Light duty assignments create risksPosted On: Jun. 5, 2016 12:00 AM CST
A recent court ruling should motivate employers to ensure return-to-work programs include frequent check-ins with injured employees performing transitional jobs.
Affirming a decision by the Louisiana Office of Workers' Compensation, a three-judge panel of the state's 5th Circuit Court of Appeal last month ruled that an injured St. James Parish Schools teacher's modified position was inappropriate considering work restrictions provided by her treating physician and duties that were not accurately stated in the job description.
Though some sources familiar with the case said another court might have ruled in favor of the Lutcher, Louisiana-based school board, they agree the decision highlights the im-portance of clearly defining modified duty or transitional work, as well as frequently checking in with injured workers to assess functional improvement and progress to full duty.
According to court records, Dena Wempren's treating physician determined she was unable to return to work pending treatment for a compensable injury sustained in January 2013, when a student pulled a chair out from under her as she was about to sit down. However, an independent medical examiner said she could return to light duty.
Ms. Wempren worked with the school's administrative director of human resources and a vocational rehabilitation consultant to create a modified position, which she started in January 2015 to prevent her workers comp benefits from being “adversely affected,” records show. Despite remaining in the position until the end of the school year “with no reported issues,” she filed a claim in April 2015 stating she performed duties that were not included in the agreed-upon job description.
Rather than providing reading instruction to alternative career students and instructional support to students enrolled in the virtual academy program, as agreed upon, Ms. Wempren testified that the actual work involved teaching algebra, substitute teaching other classes and monitoring large numbers of students waiting for buses, according to records.
The St. James Parish School Board unsuccessfully argued that “it makes no practical sense for Ms. Wempren to work a job that she helped create, not report any issues during performance of the job, complete the term of that position and subsequently claim that the position was not suitable,” court records show.
Keeping in touch
To address such issues, managers — along with third-party administrators, vocational rehabilitation specialists or “whoever is responsible for setting up the return to work (program)” — should check-in with employees performing transitional work at least every 30 days “to see how it's going, monitor (their) progress and make adjustments as necessary,” said Angela Blanch, Tampa, Florida-based vice president of national accounts for CorVel Corp., a third-party administrator and managed care services provider.
Todd DeStefano, director in PricewaterhouseCoopers L.L.P.'s insurance and claims operations practice in New York, compared the situation to conducting performance evaluations once a year.
“(If) you tell them they were terrible, they'll say, "Well where have you been all year? You didn't tell me any of this,'” Mr. DeStefano said. “That's why periodic check-ins with the injured worker along the way, and documenting that, I would think, would have benefited the (school board) in this instance.”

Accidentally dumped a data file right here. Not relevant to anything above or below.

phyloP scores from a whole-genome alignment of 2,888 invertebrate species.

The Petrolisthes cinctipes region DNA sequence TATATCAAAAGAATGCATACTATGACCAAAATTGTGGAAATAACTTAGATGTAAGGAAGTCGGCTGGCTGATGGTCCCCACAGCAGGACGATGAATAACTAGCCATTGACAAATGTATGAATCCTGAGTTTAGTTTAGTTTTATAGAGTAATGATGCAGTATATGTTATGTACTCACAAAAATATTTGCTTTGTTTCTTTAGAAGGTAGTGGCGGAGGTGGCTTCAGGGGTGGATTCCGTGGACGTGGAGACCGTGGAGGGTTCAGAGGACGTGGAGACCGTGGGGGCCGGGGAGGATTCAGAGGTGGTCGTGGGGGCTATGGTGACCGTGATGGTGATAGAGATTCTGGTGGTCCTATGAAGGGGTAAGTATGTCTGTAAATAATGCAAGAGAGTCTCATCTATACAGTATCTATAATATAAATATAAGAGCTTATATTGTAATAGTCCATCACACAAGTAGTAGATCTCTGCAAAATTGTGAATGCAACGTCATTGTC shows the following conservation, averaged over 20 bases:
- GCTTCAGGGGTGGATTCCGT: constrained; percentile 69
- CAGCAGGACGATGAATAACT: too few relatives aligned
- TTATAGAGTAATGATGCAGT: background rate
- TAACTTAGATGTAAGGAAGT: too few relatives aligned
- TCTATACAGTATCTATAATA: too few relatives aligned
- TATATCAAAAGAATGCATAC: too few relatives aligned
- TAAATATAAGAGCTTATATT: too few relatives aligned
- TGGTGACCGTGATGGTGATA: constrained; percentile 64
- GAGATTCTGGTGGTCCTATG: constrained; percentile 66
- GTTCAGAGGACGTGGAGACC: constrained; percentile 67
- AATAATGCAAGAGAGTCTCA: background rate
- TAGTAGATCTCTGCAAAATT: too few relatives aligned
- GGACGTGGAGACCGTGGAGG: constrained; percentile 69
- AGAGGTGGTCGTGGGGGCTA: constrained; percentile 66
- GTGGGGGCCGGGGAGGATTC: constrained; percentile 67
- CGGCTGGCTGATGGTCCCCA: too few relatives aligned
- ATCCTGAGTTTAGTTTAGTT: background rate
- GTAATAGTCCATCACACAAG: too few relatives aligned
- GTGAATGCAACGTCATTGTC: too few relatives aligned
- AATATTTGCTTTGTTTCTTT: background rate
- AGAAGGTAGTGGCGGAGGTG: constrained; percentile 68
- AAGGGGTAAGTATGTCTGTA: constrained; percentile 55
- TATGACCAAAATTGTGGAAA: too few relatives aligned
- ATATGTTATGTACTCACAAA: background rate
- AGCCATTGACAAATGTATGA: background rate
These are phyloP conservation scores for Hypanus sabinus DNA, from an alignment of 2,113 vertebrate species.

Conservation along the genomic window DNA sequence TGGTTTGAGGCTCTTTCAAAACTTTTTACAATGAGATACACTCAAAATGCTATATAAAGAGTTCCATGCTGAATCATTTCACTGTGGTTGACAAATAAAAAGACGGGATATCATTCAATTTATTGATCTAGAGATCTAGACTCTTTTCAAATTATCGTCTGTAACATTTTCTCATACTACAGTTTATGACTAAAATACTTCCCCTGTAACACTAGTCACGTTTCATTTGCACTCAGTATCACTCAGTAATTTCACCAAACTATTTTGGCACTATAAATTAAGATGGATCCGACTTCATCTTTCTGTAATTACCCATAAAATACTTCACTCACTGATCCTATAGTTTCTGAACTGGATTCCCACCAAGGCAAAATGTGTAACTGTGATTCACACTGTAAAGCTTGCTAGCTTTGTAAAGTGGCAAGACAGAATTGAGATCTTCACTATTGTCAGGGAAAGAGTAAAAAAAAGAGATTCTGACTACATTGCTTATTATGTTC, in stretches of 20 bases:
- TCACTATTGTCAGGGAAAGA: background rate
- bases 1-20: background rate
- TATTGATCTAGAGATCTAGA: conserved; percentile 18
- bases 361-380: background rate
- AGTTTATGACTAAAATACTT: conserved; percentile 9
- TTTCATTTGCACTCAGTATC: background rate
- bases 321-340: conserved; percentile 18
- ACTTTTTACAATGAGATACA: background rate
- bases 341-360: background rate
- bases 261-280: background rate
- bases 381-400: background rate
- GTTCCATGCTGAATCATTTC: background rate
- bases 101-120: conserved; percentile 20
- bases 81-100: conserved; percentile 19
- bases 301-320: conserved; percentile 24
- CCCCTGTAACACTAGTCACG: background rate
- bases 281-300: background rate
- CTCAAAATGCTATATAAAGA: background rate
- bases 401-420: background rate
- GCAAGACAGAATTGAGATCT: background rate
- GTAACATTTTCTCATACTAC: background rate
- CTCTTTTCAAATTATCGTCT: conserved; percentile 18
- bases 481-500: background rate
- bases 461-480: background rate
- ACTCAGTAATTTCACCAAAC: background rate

One of the national employers CorVel works with requires managers to check in with injured workers daily, which Ms. Blanch said “is something I would recommend.”
Company policies should also include “some sort of complaint mechanism ... because what we oftentimes see is, an employee will attempt light duty and just walk off the job or not come in the next day,” said Albert B. Randall Jr., Baltimore-based principal at law firm Franklin & Prokopik P.C. “That employee will later argue, "I was asked to perform duties outside of the modified duty description, and therefore I didn't come back.' “
To further prevent an injured worker from performing duties outside a modified job description, Ms. Blanch recommends creating a list of tasks that match the employee's restrictions, such as “light cleaning” or “answering the phone,” rather than relying on a “bank of light-duty job descriptions” for each job.
Physicians who aren't trained in occupational medicine might be hesitant to release an injured worker to light duty or transitional work, Ms. Blanch said. But rather than just ordering an independent medical examination and “automatically going into litigation,” CorVel might send a vocational rehabilitation specialist or nurse case manager to educate physicians about the workers comp process.
Such a program should also take the Americans with Disabilities Act into account, which is why many employers limit modified duty to 90 to 120 days, Mr. Randall said.
The ADA requires employers to provide “reasonable accommodation” to qualified individuals, so “there's a fear they could run afoul of the (act) if they extend a modified duty position for too long,” making it difficult to “argue that the temporary position is not potentially a permanent” reasonable accommodation, Mr. Randall said.
If injured workers don't reach maximum medical improvement or full duty within 90 to 120 days, many employers will take them off modified duty and reinstate temporary total disability benefits, Mr. Randall added.